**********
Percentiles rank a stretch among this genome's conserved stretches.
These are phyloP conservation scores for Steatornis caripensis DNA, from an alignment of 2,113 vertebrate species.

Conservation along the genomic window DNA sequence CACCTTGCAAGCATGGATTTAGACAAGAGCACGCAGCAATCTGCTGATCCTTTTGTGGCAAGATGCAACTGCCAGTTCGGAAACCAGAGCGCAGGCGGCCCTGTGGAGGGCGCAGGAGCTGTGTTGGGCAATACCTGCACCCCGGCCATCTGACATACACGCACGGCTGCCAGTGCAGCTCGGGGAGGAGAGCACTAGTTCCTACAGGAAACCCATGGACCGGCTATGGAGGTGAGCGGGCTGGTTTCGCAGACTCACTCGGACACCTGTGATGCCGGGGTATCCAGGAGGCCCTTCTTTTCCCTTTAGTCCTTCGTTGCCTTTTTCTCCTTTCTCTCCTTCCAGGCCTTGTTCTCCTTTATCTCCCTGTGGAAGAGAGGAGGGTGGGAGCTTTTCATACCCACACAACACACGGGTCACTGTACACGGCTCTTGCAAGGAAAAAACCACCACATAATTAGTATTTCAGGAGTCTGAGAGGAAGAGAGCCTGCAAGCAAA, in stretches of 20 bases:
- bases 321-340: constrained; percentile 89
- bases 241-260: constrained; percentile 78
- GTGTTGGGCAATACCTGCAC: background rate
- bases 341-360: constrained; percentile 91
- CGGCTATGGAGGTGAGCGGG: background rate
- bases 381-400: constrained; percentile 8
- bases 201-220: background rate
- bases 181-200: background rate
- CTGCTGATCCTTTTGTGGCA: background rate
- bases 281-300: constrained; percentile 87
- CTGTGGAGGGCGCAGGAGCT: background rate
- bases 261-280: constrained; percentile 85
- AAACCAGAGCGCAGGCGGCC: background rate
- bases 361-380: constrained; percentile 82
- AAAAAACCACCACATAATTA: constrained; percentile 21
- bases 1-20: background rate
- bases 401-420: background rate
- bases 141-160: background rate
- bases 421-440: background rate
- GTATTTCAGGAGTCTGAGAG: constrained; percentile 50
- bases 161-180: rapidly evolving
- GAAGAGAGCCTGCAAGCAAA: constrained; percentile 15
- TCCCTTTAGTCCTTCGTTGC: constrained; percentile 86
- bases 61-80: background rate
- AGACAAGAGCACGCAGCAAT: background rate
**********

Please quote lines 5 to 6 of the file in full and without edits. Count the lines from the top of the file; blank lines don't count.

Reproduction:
- bases 241-260: constrained; percentile 78
- GTGTTGGGCAATACCTGCAC: background rate